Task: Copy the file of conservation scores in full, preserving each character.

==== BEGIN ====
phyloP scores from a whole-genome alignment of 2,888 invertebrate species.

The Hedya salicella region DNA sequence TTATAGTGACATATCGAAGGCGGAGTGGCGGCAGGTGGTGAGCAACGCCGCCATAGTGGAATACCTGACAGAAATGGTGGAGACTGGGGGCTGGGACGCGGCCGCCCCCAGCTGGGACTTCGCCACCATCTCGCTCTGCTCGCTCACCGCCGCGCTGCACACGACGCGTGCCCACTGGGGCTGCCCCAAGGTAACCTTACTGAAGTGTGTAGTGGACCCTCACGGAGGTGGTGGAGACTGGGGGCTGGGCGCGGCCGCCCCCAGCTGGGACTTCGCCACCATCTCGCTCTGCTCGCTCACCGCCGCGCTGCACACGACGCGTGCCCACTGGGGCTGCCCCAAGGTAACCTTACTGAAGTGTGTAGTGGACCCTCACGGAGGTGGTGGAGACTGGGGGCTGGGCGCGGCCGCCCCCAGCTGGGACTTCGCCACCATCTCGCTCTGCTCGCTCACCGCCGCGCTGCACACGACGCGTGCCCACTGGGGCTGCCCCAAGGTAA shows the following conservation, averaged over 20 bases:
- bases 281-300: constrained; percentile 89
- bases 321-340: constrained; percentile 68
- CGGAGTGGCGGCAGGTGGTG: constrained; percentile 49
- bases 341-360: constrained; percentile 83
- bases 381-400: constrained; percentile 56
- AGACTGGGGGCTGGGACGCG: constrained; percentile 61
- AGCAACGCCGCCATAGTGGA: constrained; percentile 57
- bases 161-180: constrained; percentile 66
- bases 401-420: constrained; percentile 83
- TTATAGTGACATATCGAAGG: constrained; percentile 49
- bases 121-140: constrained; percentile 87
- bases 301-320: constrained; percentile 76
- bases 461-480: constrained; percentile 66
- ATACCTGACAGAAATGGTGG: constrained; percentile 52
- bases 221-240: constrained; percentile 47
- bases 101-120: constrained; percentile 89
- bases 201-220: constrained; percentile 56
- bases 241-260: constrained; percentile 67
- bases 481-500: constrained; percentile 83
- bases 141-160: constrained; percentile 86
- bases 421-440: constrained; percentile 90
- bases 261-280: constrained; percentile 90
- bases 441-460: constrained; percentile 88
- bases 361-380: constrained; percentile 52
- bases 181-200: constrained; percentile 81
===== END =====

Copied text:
phyloP scores from a whole-genome alignment of 2,888 invertebrate species.

The Hedya salicella region DNA sequence TTATAGTGACATATCGAAGGCGGAGTGGCGGCAGGTGGTGAGCAACGCCGCCATAGTGGAATACCTGACAGAAATGGTGGAGACTGGGGGCTGGGACGCGGCCGCCCCCAGCTGGGACTTCGCCACCATCTCGCTCTGCTCGCTCACCGCCGCGCTGCACACGACGCGTGCCCACTGGGGCTGCCCCAAGGTAACCTTACTGAAGTGTGTAGTGGACCCTCACGGAGGTGGTGGAGACTGGGGGCTGGGCGCGGCCGCCCCCAGCTGGGACTTCGCCACCATCTCGCTCTGCTCGCTCACCGCCGCGCTGCACACGACGCGTGCCCACTGGGGCTGCCCCAAGGTAACCTTACTGAAGTGTGTAGTGGACCCTCACGGAGGTGGTGGAGACTGGGGGCTGGGCGCGGCCGCCCCCAGCTGGGACTTCGCCACCATCTCGCTCTGCTCGCTCACCGCCGCGCTGCACACGACGCGTGCCCACTGGGGCTGCCCCAAGGTAA shows the following conservation, averaged over 20 bases:
- bases 281-300: constrained; percentile 89
- bases 321-340: constrained; percentile 68
- CGGAGTGGCGGCAGGTGGTG: constrained; percentile 49
- bases 341-360: constrained; percentile 83
- bases 381-400: constrained; percentile 56
- AGACTGGGGGCTGGGACGCG: constrained; percentile 61
- AGCAACGCCGCCATAGTGGA: constrained; percentile 57
- bases 161-180: constrained; percentile 66
- bases 401-420: constrained; percentile 83
- TTATAGTGACATATCGAAGG: constrained; percentile 49
- bases 121-140: constrained; percentile 87
- bases 301-320: constrained; percentile 76
- bases 461-480: constrained; percentile 66
- ATACCTGACAGAAATGGTGG: constrained; percentile 52
- bases 221-240: constrained; percentile 47
- bases 101-120: constrained; percentile 89
- bases 201-220: constrained; percentile 56
- bases 241-260: constrained; percentile 67
- bases 481-500: constrained; percentile 83
- bases 141-160: constrained; percentile 86
- bases 421-440: constrained; percentile 90
- bases 261-280: constrained; percentile 90
- bases 441-460: constrained; percentile 88
- bases 361-380: constrained; percentile 52
- bases 181-200: constrained; percentile 81